The perception of college freshmen gaining weight by eating fast food and having irregular workout schedules is being reexamined according to researched set to be published in the December issue of Social Science Quarterly.
The average college freshman gains between 2.4 and 3.5 pounds, with a average of 3.1 pounds for women and 3.4 pounds for men, according to the research.
The study found women gain an average of 8.9 pounds and men gain an average of 13.4 pounds over the course of four years in college. Of college freshmen, nearly 10 percent gains 15 pounds or more, but 25 percent actually loses weight.
Richard G. MacKenzie, associate professor of pediatrics at the Keck School of Medicine who served as head of the adolescent medicine division at Children’s Hospital Los Angeles from 1973 to 2008, said the way students perceive themselves in their adolescent years can have a long-term affect on their health.
“It has been shown that body image and personal body structure established during the adolescent and young adult years greatly influence future body make-up and physique,” Mackenzie said. “Students should be sure to stay in shape now.”
Evan Pye, a freshman majoring in global health, said he thinks he has gained some weight this year, but it is not necessarily a problem.
“I don’t think it’s a bad thing,” Pye said. “Students eat and drink and should enjoy it.”
The research found the two biggest factors in weight gain were drinking and working. Students who drink heavily gain nearly one more pound each year and those who are employed gain an extra one-fifth of a pound for every month they work.
“The weight gain is commonly a product of not having the usual boundaries and schedule set by the home and after high school activities,” MacKenzie said. “Once away from home, these routines have to be re-established in surroundings laced with new temptations — teen-tasty high caloric foods, partying, alcohol ingestion with associated calories and dietary inhibitions.”
Ganesh Sundar, a freshman majoring in business administration, said the freshman 15 should not be used as an excuse for generic weight gain.
“If people do gain weight during the year, then I am pretty sure they will blame it on account of the freshman 15,” Sundar said. “People are always looking for excuses or someone else to blame if they do something wrong.”
MacKenzie said the freshman 15 is helpful in promoting health awareness.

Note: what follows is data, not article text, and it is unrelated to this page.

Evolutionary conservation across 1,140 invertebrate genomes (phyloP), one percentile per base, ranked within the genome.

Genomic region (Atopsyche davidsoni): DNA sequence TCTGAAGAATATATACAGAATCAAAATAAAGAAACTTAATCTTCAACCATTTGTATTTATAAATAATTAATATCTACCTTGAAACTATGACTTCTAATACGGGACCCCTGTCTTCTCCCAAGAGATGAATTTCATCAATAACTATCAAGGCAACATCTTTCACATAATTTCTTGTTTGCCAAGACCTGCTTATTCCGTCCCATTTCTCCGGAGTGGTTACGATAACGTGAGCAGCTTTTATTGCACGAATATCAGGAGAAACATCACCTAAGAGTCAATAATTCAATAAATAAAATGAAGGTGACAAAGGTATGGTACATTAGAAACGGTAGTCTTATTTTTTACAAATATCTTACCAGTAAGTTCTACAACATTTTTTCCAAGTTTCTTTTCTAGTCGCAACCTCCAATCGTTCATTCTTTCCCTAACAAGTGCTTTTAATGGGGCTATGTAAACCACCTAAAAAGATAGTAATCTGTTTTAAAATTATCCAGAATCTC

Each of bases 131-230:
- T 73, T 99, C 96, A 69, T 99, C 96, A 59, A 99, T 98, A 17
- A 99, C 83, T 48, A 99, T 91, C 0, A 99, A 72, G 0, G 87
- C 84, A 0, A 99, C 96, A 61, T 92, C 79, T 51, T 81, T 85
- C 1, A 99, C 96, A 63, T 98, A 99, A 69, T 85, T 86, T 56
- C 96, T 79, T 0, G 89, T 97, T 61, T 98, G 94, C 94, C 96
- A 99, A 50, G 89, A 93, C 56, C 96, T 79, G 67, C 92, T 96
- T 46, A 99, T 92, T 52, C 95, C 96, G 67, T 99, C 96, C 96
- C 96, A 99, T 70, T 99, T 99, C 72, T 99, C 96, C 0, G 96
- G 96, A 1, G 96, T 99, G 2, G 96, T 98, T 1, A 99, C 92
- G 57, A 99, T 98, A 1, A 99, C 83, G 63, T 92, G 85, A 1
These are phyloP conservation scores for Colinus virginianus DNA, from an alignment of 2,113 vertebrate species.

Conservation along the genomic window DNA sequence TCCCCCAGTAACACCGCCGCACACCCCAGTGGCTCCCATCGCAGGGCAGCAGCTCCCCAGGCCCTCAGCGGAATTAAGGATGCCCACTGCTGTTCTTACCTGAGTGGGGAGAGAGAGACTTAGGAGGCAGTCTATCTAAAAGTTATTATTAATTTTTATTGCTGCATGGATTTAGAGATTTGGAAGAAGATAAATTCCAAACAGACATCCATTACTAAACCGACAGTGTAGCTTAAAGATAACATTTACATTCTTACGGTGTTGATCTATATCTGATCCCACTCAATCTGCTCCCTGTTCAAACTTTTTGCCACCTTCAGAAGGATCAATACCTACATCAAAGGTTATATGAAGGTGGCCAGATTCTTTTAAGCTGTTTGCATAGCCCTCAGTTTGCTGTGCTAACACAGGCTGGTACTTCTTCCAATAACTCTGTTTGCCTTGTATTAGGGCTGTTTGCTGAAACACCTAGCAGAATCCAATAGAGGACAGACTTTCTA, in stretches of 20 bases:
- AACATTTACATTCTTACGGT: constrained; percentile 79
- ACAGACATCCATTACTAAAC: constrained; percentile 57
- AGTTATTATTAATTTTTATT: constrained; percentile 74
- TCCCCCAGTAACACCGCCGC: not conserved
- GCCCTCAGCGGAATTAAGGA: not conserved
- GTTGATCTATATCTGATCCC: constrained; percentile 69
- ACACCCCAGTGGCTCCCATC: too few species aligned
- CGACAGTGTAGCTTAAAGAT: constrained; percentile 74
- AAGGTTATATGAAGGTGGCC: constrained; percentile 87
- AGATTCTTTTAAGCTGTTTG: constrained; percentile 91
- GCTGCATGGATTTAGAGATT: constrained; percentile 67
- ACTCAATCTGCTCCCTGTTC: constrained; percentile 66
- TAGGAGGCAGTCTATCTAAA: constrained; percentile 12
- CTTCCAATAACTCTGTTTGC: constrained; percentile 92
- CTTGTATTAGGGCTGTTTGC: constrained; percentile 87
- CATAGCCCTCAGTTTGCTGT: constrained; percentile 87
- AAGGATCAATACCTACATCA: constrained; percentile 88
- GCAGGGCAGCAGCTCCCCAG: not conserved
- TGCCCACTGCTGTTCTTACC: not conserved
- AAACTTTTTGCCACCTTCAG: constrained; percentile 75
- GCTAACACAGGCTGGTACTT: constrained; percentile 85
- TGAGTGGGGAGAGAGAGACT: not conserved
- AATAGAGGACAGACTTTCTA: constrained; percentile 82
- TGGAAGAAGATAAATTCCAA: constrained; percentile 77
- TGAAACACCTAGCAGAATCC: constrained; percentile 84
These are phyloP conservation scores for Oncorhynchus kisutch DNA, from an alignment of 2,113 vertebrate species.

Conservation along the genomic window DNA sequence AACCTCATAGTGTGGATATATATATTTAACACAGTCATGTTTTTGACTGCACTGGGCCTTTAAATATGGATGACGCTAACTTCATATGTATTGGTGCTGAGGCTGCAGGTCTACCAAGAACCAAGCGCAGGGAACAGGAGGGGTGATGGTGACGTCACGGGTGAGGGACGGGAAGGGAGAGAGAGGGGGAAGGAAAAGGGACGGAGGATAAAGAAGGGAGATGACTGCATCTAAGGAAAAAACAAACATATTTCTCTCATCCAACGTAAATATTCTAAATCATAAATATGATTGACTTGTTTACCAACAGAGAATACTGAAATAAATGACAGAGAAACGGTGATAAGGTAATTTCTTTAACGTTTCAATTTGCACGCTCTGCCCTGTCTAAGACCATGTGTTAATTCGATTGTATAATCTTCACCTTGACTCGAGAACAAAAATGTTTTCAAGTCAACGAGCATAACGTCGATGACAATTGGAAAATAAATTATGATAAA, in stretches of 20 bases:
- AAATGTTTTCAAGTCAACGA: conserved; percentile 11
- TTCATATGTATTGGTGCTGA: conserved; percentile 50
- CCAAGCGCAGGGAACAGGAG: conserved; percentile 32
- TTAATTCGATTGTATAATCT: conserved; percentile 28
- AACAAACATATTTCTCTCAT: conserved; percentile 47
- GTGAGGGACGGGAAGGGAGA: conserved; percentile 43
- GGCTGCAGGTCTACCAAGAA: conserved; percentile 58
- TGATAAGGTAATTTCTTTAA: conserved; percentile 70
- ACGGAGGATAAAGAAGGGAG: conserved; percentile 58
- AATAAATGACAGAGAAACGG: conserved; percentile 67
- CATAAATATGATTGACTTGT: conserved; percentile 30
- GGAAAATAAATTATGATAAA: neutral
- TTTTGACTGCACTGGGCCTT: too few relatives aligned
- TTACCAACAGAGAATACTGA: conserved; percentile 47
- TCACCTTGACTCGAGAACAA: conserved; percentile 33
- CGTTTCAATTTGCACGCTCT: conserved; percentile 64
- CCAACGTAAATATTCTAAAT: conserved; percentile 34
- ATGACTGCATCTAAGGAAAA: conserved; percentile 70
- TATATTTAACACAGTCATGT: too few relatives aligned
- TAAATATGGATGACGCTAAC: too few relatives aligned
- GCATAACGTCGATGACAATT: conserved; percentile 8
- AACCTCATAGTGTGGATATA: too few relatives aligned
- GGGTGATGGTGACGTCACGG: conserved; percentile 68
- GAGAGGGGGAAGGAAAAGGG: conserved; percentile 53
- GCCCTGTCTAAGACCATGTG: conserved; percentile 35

“If we are aware of the risk of any behavior, we are in a better position to prevent it,” MacKenzie said. “Weight gain during the freshman year is usually not purposeful but a consequence of situational changes, decreased self awareness and personal health vigilance, along with an altered life-style.”
Some students said they changed their habits to avoid weight gain when they entered college.
“I’m trying to avoid gaining the freshman 15 by making healthier dining choices, like going to some of the healthier dining options on campus, like Lemonade and Seeds, rather than only eating at dining halls,” said Kelsey Lee, an undeclared freshman.
Joanna Chiang, a freshman majoring in communication, said she changed her diet to avoid putting on weight during her freshman year.
“Many of the dining halls that mainly freshman eat at provide very limited healthy dining options,” Chiang said. “I’ve tried to avoid gaining [weight] by becoming a vegetarian, which I feel will reduce the amount of unhealthy fats that I consume each day.”
Camille Dieterle, assistant professor of clinical occupational therapy, said the myth of the freshman 15 might serve more as a psychological reminder for students to be healthy.
“Talking about it serves as a cautionary tale against an unbalanced lifestyle with unhealthy eating and not enough exercise and sleep,” Dieterle said.
She said students should follow common-sense advice to stay healthy.
“Freshmen, and any college student, can avoid weight gain by not skipping meals, including breakfast, avoiding excess sugar and alcohol, avoiding overconsumption, including moderate and vigorous exercise most days and getting about eight hours of sleep most nights,” Dieterle said.
Javan Shah, a freshman majoring in business administration, said he thinks students use the freshman 15 to justify weight gain caused by unhealthy decisions.
“I haven’t gained any weight,” Shah said. “[The freshman 15] is just a phrase and should not have a lot of influence on what people think.”